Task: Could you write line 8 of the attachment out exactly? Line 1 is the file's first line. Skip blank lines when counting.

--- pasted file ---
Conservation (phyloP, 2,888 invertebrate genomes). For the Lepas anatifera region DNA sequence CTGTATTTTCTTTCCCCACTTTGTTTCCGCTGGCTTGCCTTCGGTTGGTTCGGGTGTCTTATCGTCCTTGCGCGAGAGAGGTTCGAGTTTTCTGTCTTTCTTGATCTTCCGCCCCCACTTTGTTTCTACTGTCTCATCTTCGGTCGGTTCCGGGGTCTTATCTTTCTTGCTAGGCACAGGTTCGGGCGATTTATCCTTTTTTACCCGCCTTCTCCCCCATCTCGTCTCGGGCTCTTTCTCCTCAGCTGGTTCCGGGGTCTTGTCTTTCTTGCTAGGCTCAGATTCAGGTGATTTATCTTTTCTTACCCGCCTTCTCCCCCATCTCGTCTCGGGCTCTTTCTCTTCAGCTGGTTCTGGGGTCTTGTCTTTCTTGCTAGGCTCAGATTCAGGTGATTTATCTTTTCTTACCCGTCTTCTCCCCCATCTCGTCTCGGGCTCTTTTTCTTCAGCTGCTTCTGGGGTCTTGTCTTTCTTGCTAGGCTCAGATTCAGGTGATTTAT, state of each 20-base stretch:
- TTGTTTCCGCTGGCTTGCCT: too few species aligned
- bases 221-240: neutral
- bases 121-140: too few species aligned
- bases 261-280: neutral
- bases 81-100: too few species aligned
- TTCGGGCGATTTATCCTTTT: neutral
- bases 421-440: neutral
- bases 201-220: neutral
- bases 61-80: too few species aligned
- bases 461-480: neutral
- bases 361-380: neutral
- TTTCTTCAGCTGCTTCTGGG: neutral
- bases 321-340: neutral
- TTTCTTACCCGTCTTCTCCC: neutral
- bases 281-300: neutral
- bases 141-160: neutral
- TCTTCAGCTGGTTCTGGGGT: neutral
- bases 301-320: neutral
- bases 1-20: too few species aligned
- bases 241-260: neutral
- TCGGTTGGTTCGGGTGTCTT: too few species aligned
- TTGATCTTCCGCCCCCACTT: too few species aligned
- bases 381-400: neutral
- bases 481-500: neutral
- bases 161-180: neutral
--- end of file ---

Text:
- bases 421-440: neutral